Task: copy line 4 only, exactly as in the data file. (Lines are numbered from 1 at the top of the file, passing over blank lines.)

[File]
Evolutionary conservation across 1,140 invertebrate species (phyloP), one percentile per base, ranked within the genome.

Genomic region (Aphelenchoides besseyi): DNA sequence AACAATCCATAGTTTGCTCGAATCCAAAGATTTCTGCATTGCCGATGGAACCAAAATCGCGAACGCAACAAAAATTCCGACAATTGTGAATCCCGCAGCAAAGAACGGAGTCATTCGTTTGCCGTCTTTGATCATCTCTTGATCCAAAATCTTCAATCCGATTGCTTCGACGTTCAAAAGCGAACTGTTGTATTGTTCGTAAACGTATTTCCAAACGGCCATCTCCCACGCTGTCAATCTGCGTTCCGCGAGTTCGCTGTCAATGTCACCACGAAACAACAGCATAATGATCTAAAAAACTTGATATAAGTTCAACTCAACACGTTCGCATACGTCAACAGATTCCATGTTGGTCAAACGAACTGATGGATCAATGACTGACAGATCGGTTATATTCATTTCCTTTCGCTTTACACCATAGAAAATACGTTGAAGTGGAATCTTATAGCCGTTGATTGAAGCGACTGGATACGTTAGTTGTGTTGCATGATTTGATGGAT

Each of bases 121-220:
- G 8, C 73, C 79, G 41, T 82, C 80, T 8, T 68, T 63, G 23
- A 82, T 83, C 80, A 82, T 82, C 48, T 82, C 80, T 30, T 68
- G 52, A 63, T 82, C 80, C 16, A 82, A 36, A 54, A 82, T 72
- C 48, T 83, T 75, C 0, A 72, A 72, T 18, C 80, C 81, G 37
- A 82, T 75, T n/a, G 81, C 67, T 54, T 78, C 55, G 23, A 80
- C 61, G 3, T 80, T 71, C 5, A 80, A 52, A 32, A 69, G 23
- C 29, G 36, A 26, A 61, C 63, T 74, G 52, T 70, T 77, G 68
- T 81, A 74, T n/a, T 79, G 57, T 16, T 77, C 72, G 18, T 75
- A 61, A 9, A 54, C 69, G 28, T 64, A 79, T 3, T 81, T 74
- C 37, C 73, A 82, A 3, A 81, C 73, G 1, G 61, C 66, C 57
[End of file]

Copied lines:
- G 8, C 73, C 79, G 41, T 82, C 80, T 8, T 68, T 63, G 23